Did Ravens OC Todd Monken help or hurt the Ravens in Week 5 loss to Steelers?

Baltimore Ravens v Washington Commanders
Baltimore Ravens v Washington Commanders / Scott Taetsch/GettyImages

It was a disgusting, disappointing Sunday in Pittsburgh for those watching live on location or streaming the game from home while clad in Ravens gear. Baltimore could have done more (much more) but they ended up on the losing end of Week 5 falling 17-10 to the Steelers in a game that, simply, they handed to Pittsburgh on a silver platter.

Now, that said, the numbers weren't that bad on Baltimore's front on both the defensive and offensive side.

The Ravens rushed the rock for 100 yards in the first two quarters. Baltimore went to halftime leading 10-3 but that could have easily been a 14-0 lead (if not much larger) had Rashod Bateman not dropped a touchdown pass.

Lamar Jackson was on his way to having one of his best games ever, but the receiving corps just wasn't on the mood to cooperate. Even then, Jackson put up 236 yards on 22 completions throwing only one (bad, let's be honest) interception.

The rushers combined for 125 yards on 25 carries and scored the lone touchdown of the day, courtesy of a short-distance run by Justice Hill. Gus Edwards racked up the most yards with 48, Jackson added 45, and Hill trailed them with 32.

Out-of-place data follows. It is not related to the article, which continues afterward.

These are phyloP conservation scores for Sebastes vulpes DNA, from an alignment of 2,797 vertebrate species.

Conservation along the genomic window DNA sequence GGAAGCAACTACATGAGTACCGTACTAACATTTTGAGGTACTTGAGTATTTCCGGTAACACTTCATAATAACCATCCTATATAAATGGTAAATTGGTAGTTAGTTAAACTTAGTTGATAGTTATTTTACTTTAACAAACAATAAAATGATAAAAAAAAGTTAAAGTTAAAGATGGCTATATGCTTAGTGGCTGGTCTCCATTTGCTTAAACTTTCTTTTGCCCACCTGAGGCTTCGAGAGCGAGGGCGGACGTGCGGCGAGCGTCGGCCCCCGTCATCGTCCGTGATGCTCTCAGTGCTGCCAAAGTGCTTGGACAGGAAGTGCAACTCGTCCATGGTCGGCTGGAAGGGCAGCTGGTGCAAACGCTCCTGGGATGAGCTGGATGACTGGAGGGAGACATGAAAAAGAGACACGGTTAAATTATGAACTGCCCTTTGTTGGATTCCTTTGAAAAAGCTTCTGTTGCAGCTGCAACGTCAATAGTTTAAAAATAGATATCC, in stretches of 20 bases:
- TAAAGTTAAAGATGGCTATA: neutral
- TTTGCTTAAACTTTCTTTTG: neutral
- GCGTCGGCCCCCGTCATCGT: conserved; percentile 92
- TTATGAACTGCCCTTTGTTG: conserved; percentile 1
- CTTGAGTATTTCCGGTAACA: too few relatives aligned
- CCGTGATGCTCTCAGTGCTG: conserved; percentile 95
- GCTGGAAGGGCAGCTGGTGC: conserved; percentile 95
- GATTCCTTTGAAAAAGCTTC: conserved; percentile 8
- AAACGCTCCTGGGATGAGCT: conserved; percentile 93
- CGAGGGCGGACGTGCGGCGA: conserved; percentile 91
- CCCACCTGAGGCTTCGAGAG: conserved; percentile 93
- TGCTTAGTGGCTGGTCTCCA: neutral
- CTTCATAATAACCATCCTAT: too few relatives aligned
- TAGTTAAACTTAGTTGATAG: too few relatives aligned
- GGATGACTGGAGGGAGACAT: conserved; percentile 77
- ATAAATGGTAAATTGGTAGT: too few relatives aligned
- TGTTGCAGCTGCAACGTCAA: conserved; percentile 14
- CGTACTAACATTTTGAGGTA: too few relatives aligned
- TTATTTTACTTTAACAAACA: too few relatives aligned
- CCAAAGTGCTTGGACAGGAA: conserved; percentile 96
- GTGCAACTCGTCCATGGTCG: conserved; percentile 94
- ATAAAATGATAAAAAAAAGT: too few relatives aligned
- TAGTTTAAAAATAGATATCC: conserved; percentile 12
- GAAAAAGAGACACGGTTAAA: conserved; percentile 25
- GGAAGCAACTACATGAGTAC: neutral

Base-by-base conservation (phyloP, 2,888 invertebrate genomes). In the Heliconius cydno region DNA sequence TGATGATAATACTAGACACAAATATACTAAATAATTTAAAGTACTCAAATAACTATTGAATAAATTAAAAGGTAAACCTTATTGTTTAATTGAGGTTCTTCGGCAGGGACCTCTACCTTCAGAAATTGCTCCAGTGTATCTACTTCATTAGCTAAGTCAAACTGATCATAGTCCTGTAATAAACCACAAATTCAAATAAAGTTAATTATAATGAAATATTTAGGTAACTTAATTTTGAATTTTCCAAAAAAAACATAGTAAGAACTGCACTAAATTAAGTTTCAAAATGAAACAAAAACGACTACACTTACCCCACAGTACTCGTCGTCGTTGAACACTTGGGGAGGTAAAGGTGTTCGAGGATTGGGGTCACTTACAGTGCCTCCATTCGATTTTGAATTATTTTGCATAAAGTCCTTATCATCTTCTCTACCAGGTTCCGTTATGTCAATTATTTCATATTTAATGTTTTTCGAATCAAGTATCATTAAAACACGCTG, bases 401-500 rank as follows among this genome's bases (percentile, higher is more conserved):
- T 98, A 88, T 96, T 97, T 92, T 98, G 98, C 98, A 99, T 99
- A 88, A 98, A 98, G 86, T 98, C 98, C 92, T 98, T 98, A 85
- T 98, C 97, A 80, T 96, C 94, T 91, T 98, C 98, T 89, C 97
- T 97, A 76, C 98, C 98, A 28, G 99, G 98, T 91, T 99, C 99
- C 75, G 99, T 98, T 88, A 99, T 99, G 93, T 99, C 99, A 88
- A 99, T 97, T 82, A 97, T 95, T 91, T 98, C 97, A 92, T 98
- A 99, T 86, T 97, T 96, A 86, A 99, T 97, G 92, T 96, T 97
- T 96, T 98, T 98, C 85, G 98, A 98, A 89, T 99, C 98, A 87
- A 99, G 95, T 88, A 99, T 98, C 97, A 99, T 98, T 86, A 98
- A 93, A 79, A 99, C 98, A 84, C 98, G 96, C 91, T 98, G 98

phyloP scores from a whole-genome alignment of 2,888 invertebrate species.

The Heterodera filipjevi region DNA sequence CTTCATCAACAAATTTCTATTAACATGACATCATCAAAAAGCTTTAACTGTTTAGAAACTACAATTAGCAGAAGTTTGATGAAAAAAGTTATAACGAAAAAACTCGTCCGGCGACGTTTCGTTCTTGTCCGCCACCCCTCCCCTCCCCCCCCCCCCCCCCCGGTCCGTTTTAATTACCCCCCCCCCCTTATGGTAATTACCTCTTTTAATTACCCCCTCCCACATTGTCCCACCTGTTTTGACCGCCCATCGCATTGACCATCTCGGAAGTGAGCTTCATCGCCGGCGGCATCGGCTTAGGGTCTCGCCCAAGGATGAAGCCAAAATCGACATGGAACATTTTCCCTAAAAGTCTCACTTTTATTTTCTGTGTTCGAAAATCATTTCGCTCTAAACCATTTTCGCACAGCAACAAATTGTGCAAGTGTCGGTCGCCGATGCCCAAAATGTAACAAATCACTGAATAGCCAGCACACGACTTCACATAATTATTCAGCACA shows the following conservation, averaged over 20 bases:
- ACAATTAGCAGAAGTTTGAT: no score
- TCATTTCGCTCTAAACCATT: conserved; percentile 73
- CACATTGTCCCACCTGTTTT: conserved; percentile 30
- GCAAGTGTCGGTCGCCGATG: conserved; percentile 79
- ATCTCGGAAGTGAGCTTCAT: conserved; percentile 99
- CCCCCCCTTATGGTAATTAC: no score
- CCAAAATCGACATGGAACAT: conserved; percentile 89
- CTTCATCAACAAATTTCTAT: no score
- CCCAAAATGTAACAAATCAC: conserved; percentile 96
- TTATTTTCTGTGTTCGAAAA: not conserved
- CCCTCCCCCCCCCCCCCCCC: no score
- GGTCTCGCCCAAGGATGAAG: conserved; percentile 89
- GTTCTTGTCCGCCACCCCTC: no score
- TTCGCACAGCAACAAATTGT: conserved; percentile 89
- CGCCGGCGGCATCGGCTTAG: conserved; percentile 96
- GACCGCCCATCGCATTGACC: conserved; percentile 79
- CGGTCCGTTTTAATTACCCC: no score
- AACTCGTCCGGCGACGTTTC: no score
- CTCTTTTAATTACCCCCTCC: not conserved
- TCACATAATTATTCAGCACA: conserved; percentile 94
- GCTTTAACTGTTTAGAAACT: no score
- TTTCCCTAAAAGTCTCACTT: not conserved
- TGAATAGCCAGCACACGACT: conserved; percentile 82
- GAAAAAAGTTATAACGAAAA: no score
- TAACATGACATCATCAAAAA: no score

All things considered, it wasn't a bad game. But man, did the playmakers on offense let poor Todd Monken down in Week 5? Sheesh... With over eight drops throughout the game, the supposed "reinforced" pass-catching room of the Ravens totally flopped.

There were drops, there were fumbles, there was an interception, and then there even was this silly Zay Flowers stumble (h/t Bobby Trosset) instead of a touchdown. Dammit.

It's obvious that Todd Monken didn't call his best game. For one, he refused to rush the ball nearly at all in the second half and the Ravens put up just 25 rushing yards in the last two quarters compared to their initial 100.

His refusal to run the ball in the fourth quarter to both kill the clock and avoid turnovers (mainly after recovering a kick) was an inexplicable decision.

The offense, under Monken's guidance, faltered down the stretch, producing no points in the final two quarters and only three in the second, with the lone touchdown coming early in the first stanza.

Despite Monken's efforts to create a more passer-friendly scheme for Jackson and his success at it (again, let's be honest here for a minute because Monken schemed receivers open all day), the pass catchers struggled to convert numerous fairly easy opportunities and targets.

Nelson Agholor dropped a potential walk-in touchdown, which later became even more frustrating as it looked very similar to George Pickens' game-winning grab.

Zay Flowers' slip on a critical play also hurt, but he committed more than one mistake/drop throughout the game.

Rashod Bateman's drop doesn't even merit commenting because it speaks for itself about how absolutely disastrous and damaging was. So much so that the wide receiver knew it and didn't talk to reporters after the game and deactivated his social media accounts.

Monken, at the end of the day, can only control so much of what happens on the field. Sadly, balls getting dropped is not one of those things.

Next. Ravens fans frustrated with Odell Beckham? "Time to retire". Ravens fans frustrated with Odell Beckham? "Time to retire". dark

Let's cut the man some slack, because so far he's the smallest of the Ravens' woes overall, let alone on offense.

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